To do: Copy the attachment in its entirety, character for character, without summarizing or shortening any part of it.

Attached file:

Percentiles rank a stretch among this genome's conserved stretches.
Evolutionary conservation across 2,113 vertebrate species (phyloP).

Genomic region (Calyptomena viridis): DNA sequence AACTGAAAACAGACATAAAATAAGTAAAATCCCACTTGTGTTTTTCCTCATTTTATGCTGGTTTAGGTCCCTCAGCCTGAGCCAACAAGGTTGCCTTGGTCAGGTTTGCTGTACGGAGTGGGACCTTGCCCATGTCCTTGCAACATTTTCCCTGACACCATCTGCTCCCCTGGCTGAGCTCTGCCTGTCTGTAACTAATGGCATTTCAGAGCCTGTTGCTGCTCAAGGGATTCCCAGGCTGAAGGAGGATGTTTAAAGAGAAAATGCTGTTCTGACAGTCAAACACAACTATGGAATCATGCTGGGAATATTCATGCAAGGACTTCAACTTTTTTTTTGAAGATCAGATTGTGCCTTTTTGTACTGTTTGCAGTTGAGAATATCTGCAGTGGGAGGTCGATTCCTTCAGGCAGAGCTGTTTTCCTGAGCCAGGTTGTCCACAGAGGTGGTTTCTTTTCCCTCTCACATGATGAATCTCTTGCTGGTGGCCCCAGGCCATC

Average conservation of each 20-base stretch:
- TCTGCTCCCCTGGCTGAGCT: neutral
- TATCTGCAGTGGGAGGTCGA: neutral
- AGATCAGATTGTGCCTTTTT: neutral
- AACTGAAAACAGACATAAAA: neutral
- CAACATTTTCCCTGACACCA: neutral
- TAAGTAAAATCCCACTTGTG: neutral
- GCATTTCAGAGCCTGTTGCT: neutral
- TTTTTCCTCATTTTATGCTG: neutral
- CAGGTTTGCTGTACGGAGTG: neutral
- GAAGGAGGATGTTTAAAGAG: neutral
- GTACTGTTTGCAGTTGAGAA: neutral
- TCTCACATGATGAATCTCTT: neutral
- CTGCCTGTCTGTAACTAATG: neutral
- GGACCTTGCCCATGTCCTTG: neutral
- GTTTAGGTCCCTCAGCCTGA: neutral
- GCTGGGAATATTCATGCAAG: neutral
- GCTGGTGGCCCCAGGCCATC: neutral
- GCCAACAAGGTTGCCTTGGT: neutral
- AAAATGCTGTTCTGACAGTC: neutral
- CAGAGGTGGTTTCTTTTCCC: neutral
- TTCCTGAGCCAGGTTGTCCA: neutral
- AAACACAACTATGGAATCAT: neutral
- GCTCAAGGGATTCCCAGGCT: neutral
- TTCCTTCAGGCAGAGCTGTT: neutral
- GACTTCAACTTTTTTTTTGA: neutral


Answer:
Percentiles rank a stretch among this genome's conserved stretches.
Evolutionary conservation across 2,113 vertebrate species (phyloP).

Genomic region (Calyptomena viridis): DNA sequence AACTGAAAACAGACATAAAATAAGTAAAATCCCACTTGTGTTTTTCCTCATTTTATGCTGGTTTAGGTCCCTCAGCCTGAGCCAACAAGGTTGCCTTGGTCAGGTTTGCTGTACGGAGTGGGACCTTGCCCATGTCCTTGCAACATTTTCCCTGACACCATCTGCTCCCCTGGCTGAGCTCTGCCTGTCTGTAACTAATGGCATTTCAGAGCCTGTTGCTGCTCAAGGGATTCCCAGGCTGAAGGAGGATGTTTAAAGAGAAAATGCTGTTCTGACAGTCAAACACAACTATGGAATCATGCTGGGAATATTCATGCAAGGACTTCAACTTTTTTTTTGAAGATCAGATTGTGCCTTTTTGTACTGTTTGCAGTTGAGAATATCTGCAGTGGGAGGTCGATTCCTTCAGGCAGAGCTGTTTTCCTGAGCCAGGTTGTCCACAGAGGTGGTTTCTTTTCCCTCTCACATGATGAATCTCTTGCTGGTGGCCCCAGGCCATC

Average conservation of each 20-base stretch:
- TCTGCTCCCCTGGCTGAGCT: neutral
- TATCTGCAGTGGGAGGTCGA: neutral
- AGATCAGATTGTGCCTTTTT: neutral
- AACTGAAAACAGACATAAAA: neutral
- CAACATTTTCCCTGACACCA: neutral
- TAAGTAAAATCCCACTTGTG: neutral
- GCATTTCAGAGCCTGTTGCT: neutral
- TTTTTCCTCATTTTATGCTG: neutral
- CAGGTTTGCTGTACGGAGTG: neutral
- GAAGGAGGATGTTTAAAGAG: neutral
- GTACTGTTTGCAGTTGAGAA: neutral
- TCTCACATGATGAATCTCTT: neutral
- CTGCCTGTCTGTAACTAATG: neutral
- GGACCTTGCCCATGTCCTTG: neutral
- GTTTAGGTCCCTCAGCCTGA: neutral
- GCTGGGAATATTCATGCAAG: neutral
- GCTGGTGGCCCCAGGCCATC: neutral
- GCCAACAAGGTTGCCTTGGT: neutral
- AAAATGCTGTTCTGACAGTC: neutral
- CAGAGGTGGTTTCTTTTCCC: neutral
- TTCCTGAGCCAGGTTGTCCA: neutral
- AAACACAACTATGGAATCAT: neutral
- GCTCAAGGGATTCCCAGGCT: neutral
- TTCCTTCAGGCAGAGCTGTT: neutral
- GACTTCAACTTTTTTTTTGA: neutral